The Sweet House of Horrors (1989)Grisly and claustrophobic... and made for TV.
Another trademark Fulci feature which is prevalent in The Sweet House of Horrors is long suffering drawn out scenes of detailed gore, usually accompanied by an unresponsive onlooker failing to offer assistance preferring to watch and make dramatic facial expressions as the blood letting ensues. While this doesn't move the plot forward and is either an example of gore-importance over storyline or demonstrates the failings of society, it is a Fulci trademark... and as a Fulci sycophant this is what makes his work stand out and achieve a seat on the summit of the originality pedestal among a sea of movies playing it by the rules.
The Sweet House of Horrors is one of four movies made with a "House" theme, created for TV but which never saw the televisual light of day due to too much violence and gore. Along with The Sweet House of Horrors, Fulci also directed The House of Clocks while Umberto Lenzi took the directorial reins for House of Witchcraft and House of Lost Souls to complete the quadrilogy.
The storyline is a kind of thrown together and takes a simple premise (a premise probably not worthy of a feature length film) and injects a large syringe full of irrelevance to pad it out and to introduce some gore where there really isn't any need for it... although, saying that if there was no occasional gore then this movie would have no redeeming features except for the wholly maniacal children who would soon become annoying without the presence of the blood-fairy to throw some occasional terror!
Mary and Roberto Valdi return from a party to be greeted by a balaclava clad intruder who proceeds to reveal their brains and eye sockets. At the funeral the newly orphaned orphans of the Valdi family emit a strange mixture of grief about the loss of parents and elation at a fly on the nose of the priest immediately throwing said kids into the intersection of the Venn diagram of "potential serial killers" and "abortions that should have happened". The auntie and uncle take over caring for the kids and look after them at the Valdi house while the sale is going through but the children don't want to leave the house until they have helped their ghostly parent's exact revenge on the bungling brain-revealing burglar.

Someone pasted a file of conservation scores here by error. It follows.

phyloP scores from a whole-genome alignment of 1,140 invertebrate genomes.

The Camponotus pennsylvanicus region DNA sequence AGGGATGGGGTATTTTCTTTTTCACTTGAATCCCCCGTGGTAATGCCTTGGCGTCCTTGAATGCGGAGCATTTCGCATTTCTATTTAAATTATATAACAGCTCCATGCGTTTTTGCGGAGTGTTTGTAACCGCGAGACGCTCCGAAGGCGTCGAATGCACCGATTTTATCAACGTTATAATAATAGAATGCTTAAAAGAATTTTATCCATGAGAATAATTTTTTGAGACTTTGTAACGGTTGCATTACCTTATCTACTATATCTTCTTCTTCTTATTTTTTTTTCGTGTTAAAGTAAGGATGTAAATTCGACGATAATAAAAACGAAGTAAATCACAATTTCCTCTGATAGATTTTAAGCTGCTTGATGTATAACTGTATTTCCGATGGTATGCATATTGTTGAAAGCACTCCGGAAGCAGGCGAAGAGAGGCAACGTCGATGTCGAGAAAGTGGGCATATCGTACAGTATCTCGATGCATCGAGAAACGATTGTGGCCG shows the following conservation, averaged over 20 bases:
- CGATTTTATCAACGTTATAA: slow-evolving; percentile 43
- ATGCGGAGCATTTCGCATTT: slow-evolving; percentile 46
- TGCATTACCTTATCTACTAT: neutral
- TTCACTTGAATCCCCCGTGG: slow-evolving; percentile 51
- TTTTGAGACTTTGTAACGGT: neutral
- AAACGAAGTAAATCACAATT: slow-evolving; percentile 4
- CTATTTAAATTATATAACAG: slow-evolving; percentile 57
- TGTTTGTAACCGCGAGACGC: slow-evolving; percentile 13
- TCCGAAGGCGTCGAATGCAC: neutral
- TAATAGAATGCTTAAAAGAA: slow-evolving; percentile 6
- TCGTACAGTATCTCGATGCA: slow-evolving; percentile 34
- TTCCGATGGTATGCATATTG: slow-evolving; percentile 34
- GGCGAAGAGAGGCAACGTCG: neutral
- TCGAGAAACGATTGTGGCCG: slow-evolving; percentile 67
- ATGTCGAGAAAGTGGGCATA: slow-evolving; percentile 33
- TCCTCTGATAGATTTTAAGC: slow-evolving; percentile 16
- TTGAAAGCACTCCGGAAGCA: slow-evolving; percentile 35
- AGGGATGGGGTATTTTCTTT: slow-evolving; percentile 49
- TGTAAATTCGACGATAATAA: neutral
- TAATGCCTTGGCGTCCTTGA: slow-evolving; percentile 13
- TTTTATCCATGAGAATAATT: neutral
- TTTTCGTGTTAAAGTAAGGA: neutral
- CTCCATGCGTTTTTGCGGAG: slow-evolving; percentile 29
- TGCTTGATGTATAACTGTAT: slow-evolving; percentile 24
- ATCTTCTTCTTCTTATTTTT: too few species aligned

The Sweet House of Horrors is typical of Italian horror movies of the era with the expected amount of bad dubbing, bad haircuts and an often overpowering soundtrack and whilst this is obviously an obvious flaw in the movie making process it also adds a quaint charm to make this niche of cult movie stand out. The story is absurd, the acting is under par and overacted, the dubbing mixer was obviously Helen Keller... but the gore is wonderful and totally over the top for the scenarios depicted, despite being a rare occurrence when compared to other Fulci movies. Fulci demonstrates a unique style of directing and whilst the stories are visually incongruous the execution of these absurdities play second fiddle to the showcasing of the gore. The word gorecentric needs to be added to the dictionary and should suggest that more information can be found by looking up Fulcified.
By using demented children utilising the paranormal to gain power over the non-believing and suppressive grown ups in the world many similarities can be drawn up between The Sweet House of Horrors and Manhattan Baby, and, as with Manhattan Baby this seems like a rushed job for Fulci but as this was made for TV this isn't really much of a surprise.
This is not Fulci's finest but compared to cult classics such as Zombie and The Beyond the comparison is about as useful as comparing mermaids with flying unicorns. This is definitely not the finest of Fulci's work, probably in the first quartile in the Fulci distribution but still above the median in the universal set of horror. The bodycount is low and the most shocking scene is in the first 10 minutes, there is little else to scare the viewer unless bad special effects are a particular phobia.